Female infertility

It’s a common, though false, belief that the woman is the only one responsible for a couple’s failure to conceive. Female infertility is only responsible in 50% of cases. It’s therefore important that both members of the couple undergo fertility testing to determine the origin. In women, ovulatory disorders and dysfunctions of the reproductive organs (uterus, fallopian tubes, pelvic cavity) sometimes need to be examined.

Disorders of the reproductive organs (pelvis factor)

It’s estimated that half of the women who have difficulty conceiving ovulate completely normally. The problem is physical and affects the reproductive organs.

  • As the sperm cells have to get into the fallopian tubes to fertilize the egg, it’s important to make sure they are intact and permeable. Obstruction of the tubes is most often a consequence of a sexually transmitted infection.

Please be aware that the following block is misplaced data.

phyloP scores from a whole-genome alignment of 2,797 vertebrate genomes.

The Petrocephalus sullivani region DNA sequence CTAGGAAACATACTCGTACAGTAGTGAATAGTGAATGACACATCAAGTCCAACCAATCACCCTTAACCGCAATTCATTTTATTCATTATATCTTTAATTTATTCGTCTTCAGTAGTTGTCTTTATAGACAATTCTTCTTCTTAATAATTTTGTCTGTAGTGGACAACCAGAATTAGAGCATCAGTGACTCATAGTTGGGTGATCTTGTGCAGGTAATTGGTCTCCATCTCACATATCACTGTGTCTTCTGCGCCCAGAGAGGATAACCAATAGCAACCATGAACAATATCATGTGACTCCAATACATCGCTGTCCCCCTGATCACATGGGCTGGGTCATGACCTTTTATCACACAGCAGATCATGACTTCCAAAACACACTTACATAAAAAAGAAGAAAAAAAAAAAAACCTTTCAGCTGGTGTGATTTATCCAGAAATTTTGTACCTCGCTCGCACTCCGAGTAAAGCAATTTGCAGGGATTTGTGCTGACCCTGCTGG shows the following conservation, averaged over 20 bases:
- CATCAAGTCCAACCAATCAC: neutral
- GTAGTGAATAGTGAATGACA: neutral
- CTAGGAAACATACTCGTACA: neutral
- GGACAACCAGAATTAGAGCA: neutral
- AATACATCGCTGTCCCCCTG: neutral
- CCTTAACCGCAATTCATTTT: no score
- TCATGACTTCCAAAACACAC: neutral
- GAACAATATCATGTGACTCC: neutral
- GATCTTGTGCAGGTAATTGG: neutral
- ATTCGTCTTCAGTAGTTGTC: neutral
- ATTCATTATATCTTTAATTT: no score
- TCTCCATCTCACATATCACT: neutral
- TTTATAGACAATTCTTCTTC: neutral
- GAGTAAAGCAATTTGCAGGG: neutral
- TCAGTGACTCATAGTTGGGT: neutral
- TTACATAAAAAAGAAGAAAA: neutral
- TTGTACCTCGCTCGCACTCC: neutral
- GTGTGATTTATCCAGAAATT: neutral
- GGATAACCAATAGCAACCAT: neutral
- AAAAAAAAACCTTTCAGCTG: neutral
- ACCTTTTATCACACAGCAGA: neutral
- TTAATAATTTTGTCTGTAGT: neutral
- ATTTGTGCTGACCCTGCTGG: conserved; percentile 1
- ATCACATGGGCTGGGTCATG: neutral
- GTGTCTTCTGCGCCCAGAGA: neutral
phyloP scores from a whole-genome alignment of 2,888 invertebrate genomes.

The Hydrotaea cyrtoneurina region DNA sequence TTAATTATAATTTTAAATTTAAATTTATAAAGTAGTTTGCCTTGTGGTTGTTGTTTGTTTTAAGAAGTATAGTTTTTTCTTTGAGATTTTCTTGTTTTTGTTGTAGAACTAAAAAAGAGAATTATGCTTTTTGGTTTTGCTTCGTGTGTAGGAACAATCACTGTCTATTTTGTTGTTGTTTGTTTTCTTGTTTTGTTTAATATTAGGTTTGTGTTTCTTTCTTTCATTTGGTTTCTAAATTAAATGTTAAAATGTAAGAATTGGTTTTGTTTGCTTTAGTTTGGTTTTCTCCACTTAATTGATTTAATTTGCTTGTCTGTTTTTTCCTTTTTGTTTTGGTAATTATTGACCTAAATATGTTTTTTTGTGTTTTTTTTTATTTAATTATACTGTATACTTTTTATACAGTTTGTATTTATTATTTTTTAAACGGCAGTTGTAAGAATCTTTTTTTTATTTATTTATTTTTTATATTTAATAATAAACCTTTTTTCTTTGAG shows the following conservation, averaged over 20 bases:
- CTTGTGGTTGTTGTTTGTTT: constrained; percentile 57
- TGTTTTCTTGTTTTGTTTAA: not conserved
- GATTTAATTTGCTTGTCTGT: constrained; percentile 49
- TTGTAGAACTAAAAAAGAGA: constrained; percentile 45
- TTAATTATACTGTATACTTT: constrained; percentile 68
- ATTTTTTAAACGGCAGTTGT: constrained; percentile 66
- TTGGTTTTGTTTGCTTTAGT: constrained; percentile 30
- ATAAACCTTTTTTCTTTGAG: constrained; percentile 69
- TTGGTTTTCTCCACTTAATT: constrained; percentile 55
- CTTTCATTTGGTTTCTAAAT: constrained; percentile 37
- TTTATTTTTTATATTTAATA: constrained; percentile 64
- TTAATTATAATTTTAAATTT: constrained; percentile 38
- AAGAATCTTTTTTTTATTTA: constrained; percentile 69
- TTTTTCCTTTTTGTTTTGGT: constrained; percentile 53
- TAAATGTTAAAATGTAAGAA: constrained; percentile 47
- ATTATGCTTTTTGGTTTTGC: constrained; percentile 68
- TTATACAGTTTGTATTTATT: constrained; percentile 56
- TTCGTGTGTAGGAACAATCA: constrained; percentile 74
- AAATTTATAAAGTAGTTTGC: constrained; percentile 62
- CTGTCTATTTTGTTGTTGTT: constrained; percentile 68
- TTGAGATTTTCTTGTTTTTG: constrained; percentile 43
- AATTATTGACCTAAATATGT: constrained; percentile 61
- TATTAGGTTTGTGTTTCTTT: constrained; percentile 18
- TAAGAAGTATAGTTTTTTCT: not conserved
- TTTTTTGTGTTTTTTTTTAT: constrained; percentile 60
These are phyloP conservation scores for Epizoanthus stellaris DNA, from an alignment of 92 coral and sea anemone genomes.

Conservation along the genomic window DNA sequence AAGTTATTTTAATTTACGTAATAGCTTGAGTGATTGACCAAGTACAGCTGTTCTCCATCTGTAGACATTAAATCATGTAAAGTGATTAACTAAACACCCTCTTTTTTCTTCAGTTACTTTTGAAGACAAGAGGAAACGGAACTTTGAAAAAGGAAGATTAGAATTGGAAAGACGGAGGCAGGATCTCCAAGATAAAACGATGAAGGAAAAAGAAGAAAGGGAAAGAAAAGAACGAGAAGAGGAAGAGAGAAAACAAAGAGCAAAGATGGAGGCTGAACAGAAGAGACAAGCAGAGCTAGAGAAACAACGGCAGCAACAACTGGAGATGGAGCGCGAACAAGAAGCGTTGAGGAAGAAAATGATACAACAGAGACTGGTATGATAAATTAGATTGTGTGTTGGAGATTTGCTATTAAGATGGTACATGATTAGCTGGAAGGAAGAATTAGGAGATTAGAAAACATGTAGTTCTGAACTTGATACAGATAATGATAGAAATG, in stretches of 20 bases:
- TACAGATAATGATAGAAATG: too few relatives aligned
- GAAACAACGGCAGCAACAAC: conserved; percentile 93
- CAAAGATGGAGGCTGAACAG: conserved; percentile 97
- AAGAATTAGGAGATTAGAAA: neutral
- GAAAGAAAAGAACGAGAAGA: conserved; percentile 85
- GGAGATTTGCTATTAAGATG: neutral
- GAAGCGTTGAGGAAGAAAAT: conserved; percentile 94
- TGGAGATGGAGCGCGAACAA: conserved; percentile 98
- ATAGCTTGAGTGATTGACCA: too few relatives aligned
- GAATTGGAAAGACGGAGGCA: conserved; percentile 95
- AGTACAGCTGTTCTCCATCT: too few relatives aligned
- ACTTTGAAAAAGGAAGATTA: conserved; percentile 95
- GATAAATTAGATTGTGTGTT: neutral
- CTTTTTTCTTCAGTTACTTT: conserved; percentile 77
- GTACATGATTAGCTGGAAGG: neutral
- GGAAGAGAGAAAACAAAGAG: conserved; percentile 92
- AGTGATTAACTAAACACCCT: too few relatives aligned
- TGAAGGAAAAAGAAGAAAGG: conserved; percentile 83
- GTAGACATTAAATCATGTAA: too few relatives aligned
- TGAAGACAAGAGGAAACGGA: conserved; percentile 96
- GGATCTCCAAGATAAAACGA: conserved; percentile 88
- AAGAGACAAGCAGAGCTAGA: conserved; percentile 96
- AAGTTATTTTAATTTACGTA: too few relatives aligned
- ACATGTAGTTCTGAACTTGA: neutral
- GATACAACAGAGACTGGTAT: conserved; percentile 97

• Endometriosis is caused by the abnormal increase in cells that make up the uterine lining. The outgrowth of endometrial cells outside the uterus can affect the functioning of the fallopian tubes. Excessive bleeding, as well as painful periods and sexual relations, are some of the symptoms caused by this inflammation.

Ovulatory disorders (hormonal imbalance)

  • Polycystic Ovary Syndrome (PCOS) is the most prevalent ovulatory disorder. An elevated insulin level in the ovary stimulates the secretion of the male hormone androgen. This hormonal imbalance is characterized by irregular menstrual periods, increased facial and body hair, and the presence of acne. Numerous immature follicles are visible using ultrasound.
  • Sustained stress, rapid weight loss or gain, and intense sustained physical activity can prevent reproductive hormones from being secreted.
  • Premature menopause is a serious disorder caused by a premature depletion of ovarian follicles. No estrogen or mature eggs are produced.
  • The poor functioning of the thyroid gland increases the risk of infertility and miscarriages.
  • Abnormally elevated secretion of prolactin, the hormone that stimulates milk production, prevents ovulation. The secretion of this hormone is typically stimulated by regularly breastfeeding a baby. In some cases, brain diseases can increase blood levels of prolactin.